There is so much to celebrate about these incredible, diverse apex predators; one week doesn’t seem like enough. Sharks belong to a group of animals called elasmobranchs, which also include skates and rays. Evolutionarily speaking, sharks are some of the world’s most successful animals. Their ancestors first evolved have been around for 400 million years, 100 million years before dinosaurs first made an appearance on Earth and hundreds of millions of years before the first humans arrived.
Humans, however, are having an alarmingly negative effect on shark populations worldwide. Sharks currently represent the largest group of marine species on the International Union for Conservation of Nature (IUCN) threatened list with approximately 100 million sharks killed per year.1 Scientists estimate that 25 species of sharks will go extinct during our lifetime.2 The shark fin fishery accounts for approximately 30 per cent of annual shark deaths. Bycatch is responsible for 60 per cent each year.
Pelagic longlines are used to catch open-water, migratory fish species such as tuna. They consist of a fishing line floated close to the surface of the water with buoys from which thousands of baited hooks dangle and can stretch up to 150 km long; that’s more than the distance from Vancouver to Whistler! Pelagic longlines entangle and kill a variety of non-target species, many of which are threatened, such as sharks.
In the Gulf of Mexico and the Pacific Ocean, for every two yellowfin tuna caught, one shark is caught as bycatch.3 Similarly, in the Atlantic Ocean, for every swordfish caught using longlines, two to three sharks are caught as bycatch.4 Since sharks are slow to reach reproductive maturity and produce few offspring, the combination of targeted and non-targeted fishing are causing a drastic decline in shark populations.
Why should we care if sharks become extinct? Are they not dangerous predators, making the ocean a scary place to venture into? On average, only four humans are killed every year by sharks, compared to the 100 million sharks that humans kill each year. Most importantly, sharks are apex predators which are critical to the functioning of an ecosystem. When shark populations decline, ecosystems are thrown off balance and other species are also negatively affected.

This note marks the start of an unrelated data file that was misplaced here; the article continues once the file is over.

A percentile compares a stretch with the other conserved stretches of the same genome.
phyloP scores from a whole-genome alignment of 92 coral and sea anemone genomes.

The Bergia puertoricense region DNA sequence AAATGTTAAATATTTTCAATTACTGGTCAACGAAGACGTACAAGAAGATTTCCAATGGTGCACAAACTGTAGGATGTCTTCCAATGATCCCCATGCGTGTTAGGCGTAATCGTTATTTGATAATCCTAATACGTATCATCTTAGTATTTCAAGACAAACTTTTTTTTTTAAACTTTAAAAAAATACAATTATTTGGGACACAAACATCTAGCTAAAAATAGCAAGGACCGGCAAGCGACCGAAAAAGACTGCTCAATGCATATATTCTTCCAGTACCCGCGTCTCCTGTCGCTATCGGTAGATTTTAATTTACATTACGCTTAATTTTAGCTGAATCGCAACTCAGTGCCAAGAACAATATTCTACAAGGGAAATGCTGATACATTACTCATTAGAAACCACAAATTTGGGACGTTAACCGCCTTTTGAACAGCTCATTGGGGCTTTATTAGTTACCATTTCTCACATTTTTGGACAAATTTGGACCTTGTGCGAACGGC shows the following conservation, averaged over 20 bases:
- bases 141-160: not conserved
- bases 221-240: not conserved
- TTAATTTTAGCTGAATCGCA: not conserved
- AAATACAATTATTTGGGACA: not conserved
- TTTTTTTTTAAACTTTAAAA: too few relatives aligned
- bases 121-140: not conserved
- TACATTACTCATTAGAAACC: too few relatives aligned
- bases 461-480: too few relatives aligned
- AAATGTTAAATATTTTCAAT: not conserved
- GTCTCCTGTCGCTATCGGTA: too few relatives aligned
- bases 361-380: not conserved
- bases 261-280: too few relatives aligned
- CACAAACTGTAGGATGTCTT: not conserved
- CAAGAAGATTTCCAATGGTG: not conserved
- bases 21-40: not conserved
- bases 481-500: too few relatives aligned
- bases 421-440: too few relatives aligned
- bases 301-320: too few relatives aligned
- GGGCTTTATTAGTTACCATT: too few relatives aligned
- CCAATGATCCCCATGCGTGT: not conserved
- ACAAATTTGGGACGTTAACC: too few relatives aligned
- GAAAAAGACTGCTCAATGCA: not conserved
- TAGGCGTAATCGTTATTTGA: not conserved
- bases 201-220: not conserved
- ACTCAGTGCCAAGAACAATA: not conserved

Fortunately, there are ways that we can help. You can choose not to consume shark products such as shark fin soup. If the demand goes away, so will the finning. According to a recent report by WildAid, demand for shark fin soup has fallen by 50-70 per cent. Look for seafood identified with our Ocean Wise symbol, this is the Vancouver Aquarium’s assurance that the seafood item was caught in a sustainable way and that the species is abundant and well-managed. An excellent shark-friendly seafood option is albacore tuna caught by pole. Who says you can’t eat your tuna and save the sharks too? Happy Shark Week everyone!
- Worm, B., Davis, B., Kettemer, L., Ward-Paige, C.A., Chapman, D., Heithaus, M.R., Kessel, S.T., Gruber, S.H. 2013. Global catches, exploitation rates, and rebuilding options for sharks. Marine Policy. 40: 194-204.
- IUCN 2010.
- Baum, J.K. and Myers, R.A. 2004. Shifting baselines and the decline of pelagic sharks in the Gulf of Mexico. Ecol. Lett. 7: 135-145.
- Brodie, P. and Beck, B. 1983. Predation by sharks on the grey seal (Haliochoerus grypus) in Eastern Canada. Can. J. Fish. Aquat. Sci. 40: 267-271.